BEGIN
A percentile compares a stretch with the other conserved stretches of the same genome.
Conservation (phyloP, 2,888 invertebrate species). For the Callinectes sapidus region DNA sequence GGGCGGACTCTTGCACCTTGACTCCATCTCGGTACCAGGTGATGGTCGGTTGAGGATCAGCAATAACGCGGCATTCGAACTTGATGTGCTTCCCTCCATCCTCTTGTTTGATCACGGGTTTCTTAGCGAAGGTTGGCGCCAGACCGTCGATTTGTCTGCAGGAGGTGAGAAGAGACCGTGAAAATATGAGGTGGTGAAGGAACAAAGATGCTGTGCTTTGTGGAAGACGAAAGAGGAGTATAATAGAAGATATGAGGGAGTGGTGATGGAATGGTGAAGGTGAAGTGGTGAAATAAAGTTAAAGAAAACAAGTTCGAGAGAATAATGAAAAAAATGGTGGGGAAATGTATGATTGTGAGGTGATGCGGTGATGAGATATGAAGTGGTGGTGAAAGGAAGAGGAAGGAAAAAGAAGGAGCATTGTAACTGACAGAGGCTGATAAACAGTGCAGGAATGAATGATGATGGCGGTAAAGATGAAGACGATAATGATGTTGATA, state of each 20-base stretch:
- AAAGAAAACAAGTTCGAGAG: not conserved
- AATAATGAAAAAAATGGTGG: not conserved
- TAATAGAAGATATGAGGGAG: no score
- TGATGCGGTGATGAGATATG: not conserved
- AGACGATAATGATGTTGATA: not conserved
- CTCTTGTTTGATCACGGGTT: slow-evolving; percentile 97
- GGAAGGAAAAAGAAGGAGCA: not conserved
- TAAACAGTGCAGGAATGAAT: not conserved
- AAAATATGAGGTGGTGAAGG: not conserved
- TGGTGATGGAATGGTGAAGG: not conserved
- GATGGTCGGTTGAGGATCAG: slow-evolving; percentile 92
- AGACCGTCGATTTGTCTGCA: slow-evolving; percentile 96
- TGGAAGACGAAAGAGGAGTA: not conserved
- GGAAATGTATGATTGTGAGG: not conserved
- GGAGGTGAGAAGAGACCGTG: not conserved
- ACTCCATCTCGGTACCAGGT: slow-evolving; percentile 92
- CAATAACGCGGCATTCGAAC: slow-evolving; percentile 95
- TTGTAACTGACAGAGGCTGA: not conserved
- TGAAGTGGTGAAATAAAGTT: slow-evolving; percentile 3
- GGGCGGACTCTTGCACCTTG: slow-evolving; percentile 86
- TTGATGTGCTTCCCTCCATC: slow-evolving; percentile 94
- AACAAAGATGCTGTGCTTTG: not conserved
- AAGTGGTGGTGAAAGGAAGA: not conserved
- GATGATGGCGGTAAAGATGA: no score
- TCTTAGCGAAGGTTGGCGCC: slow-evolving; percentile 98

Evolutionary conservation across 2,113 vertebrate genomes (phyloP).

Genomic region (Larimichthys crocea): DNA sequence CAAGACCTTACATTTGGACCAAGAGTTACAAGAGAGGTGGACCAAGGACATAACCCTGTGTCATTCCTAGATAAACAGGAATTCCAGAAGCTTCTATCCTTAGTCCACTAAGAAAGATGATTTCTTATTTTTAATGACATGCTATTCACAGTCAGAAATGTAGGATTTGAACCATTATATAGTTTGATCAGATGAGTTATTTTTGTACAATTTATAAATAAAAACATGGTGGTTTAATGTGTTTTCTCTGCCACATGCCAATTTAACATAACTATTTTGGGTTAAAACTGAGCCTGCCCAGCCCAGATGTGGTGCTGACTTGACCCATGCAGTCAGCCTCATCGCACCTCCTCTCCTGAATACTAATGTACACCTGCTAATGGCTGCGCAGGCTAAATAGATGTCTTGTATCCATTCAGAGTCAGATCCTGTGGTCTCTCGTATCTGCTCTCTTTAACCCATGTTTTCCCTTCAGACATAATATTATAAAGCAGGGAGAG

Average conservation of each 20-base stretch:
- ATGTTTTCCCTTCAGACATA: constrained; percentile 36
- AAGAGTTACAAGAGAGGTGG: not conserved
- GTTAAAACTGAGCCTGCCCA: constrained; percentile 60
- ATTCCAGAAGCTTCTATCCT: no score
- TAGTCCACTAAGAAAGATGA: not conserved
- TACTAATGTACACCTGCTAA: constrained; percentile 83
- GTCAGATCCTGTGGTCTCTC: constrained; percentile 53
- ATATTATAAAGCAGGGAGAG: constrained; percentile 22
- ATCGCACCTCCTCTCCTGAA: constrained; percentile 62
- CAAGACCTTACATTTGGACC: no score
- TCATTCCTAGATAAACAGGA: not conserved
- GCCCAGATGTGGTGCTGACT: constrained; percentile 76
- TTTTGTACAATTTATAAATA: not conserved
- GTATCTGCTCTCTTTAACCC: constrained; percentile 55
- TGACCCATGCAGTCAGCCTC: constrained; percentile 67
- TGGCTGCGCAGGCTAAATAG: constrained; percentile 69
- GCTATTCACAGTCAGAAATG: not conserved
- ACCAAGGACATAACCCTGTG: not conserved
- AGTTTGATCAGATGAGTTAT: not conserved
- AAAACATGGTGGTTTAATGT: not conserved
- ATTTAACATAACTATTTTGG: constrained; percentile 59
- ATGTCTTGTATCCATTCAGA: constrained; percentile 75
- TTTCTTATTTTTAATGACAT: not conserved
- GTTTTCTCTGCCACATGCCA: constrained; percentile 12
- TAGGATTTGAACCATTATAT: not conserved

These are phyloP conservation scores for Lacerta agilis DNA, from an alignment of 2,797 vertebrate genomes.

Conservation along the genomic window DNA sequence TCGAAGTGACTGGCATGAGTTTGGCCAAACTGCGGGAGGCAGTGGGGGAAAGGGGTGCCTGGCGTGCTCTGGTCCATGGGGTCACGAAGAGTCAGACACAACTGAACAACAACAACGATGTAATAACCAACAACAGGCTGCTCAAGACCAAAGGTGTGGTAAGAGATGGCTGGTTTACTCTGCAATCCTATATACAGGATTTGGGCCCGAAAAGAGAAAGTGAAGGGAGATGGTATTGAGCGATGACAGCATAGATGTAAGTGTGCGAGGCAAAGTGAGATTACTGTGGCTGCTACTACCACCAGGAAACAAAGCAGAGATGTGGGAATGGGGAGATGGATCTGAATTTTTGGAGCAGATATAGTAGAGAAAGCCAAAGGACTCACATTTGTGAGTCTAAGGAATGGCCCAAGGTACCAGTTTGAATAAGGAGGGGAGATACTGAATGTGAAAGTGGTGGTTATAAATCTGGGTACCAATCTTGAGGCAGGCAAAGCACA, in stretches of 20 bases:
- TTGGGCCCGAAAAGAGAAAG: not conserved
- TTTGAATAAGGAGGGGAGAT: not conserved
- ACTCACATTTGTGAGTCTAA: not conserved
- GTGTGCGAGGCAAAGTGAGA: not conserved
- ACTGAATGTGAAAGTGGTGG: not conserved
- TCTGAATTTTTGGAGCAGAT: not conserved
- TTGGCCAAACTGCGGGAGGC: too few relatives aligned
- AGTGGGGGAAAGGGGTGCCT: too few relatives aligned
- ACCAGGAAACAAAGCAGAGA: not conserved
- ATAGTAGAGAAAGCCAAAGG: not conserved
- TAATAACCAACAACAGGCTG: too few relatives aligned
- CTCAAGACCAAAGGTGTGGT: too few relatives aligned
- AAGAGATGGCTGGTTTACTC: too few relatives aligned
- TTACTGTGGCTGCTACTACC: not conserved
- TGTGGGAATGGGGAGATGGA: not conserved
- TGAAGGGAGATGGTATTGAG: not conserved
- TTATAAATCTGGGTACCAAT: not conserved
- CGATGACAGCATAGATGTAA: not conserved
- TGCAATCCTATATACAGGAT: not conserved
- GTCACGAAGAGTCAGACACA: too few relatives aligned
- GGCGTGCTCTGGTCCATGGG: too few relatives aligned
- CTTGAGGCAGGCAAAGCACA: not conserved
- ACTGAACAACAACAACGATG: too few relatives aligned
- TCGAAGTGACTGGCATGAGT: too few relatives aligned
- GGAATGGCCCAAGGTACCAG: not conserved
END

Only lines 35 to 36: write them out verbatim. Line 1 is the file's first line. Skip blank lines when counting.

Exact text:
- TAGTCCACTAAGAAAGATGA: not conserved
- TACTAATGTACACCTGCTAA: constrained; percentile 83